How to Prevent Food Poisoning From Leafy Greens and Other Contaminated Food | STACK
Kait Fortunato
- Kait Fortunato is a registered dietitian at Rebecca Bitzer & Associates, a large and experienced nutrition practice in Maryland. She focuses on individualized nutritional recommendations...

How to Prevent Food Poisoning From Leafy Greens and Other Contaminated Foods

February 7, 2013 | Kait Fortunato

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We rarely ever hear anything negative about eating leafy green vegetables. They have few calories, are nutrient dense and should be the foundation of a healthy diet. So why do athletes have to think twice when serving up leafy greens? A government study found that leafy greens and spinach are the leading sources of food poisoning. In fact, nearly half of those who suffered from food poisoning contracted it from produce.

Earlier this month, the FDA proposed new rules for produce safety to "set new hygiene standards for farm workers and for trying to reduce contact with animal waste and dirty water." However, most problems are caused within our own kitchens. With all foods, but especially fruits and vegetables, we must pay proper attention to make sure food safety is addressed in our homes.

According to FoodSafety.gov, here are four steps to ensure the safety of your food.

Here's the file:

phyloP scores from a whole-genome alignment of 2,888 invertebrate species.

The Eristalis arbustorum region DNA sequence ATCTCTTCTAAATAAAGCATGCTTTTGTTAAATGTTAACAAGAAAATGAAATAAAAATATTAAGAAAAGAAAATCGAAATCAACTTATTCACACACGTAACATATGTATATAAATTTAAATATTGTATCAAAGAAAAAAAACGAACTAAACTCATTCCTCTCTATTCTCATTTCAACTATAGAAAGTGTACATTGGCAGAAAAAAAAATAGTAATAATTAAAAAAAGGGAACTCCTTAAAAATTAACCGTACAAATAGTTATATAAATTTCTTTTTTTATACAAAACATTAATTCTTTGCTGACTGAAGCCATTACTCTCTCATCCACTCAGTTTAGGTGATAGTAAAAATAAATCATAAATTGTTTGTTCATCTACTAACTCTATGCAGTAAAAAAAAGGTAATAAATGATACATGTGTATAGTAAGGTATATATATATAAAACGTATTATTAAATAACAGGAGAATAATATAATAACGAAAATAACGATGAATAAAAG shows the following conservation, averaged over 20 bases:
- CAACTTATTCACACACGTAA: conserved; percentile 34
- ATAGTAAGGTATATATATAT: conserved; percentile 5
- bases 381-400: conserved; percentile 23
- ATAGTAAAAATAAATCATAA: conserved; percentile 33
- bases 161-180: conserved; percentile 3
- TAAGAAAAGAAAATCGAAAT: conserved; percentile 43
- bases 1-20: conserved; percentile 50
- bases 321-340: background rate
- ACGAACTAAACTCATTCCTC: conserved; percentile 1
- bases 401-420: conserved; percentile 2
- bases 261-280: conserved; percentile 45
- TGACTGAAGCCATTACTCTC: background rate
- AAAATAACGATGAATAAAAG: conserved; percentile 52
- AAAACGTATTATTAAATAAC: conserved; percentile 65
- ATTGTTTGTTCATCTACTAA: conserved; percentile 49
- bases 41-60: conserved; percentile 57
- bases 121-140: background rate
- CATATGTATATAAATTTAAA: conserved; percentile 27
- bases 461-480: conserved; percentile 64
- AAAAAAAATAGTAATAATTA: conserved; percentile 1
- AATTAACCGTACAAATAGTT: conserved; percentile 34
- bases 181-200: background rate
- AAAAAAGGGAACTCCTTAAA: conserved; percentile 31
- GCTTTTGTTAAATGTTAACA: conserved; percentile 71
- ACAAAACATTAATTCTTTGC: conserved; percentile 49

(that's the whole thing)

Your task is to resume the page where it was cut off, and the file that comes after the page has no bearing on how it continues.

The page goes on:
Clean

It's important to clean foods—as well as the surfaces, utensils and hands that touch the food. Wash your hands before handling a new food item and when switching between foods. Make sure your surfaces, cutting boards and knives have been sanitized. Even if you are planning to peel your produce, wash the entire fruit or vegetable with cold running water, and dry it with a clean towel. Soap and detergent are not recommended.

Separate

This starts when you are in the store. Bag your meats and produce separately and keep them apart in the shopping cart. Look for produce without bruises or marks. If the fruit or vegetables are pre-cut, make sure they are stored in ice and sealed properly. At home, use separate cutting boards and knives for produce, meat, poultry, seafood and eggs. It's a good idea to get different colored cutting boards and designate them for individual food items. Also, keep produce and meat separate in the refrigerator, and store meat on the bottom shelf so it doesn't leak onto other food items.

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Cook

Do not rely on appearance or time when cooking foods properly. Use this chart to identify the proper internal temperature to aim for when cooking. For mixed dishes, make sure to reheat to a proper temperature of 165°F before serving.

Chill

Refrigerate foods promptly and correctly. Fruits and vegetables need to be 40°F or below. Make sure produce is covered well, and do not keep items past their expiration date.

Check out this video for more tips on safely eating leafy green vegetables.

Photo: whattofeedyourkids.blogspot.com

Kait Fortunato
- Kait Fortunato is a registered dietitian at Rebecca Bitzer & Associates, a large and experienced nutrition practice in Maryland. She focuses on individualized nutritional recommendations...

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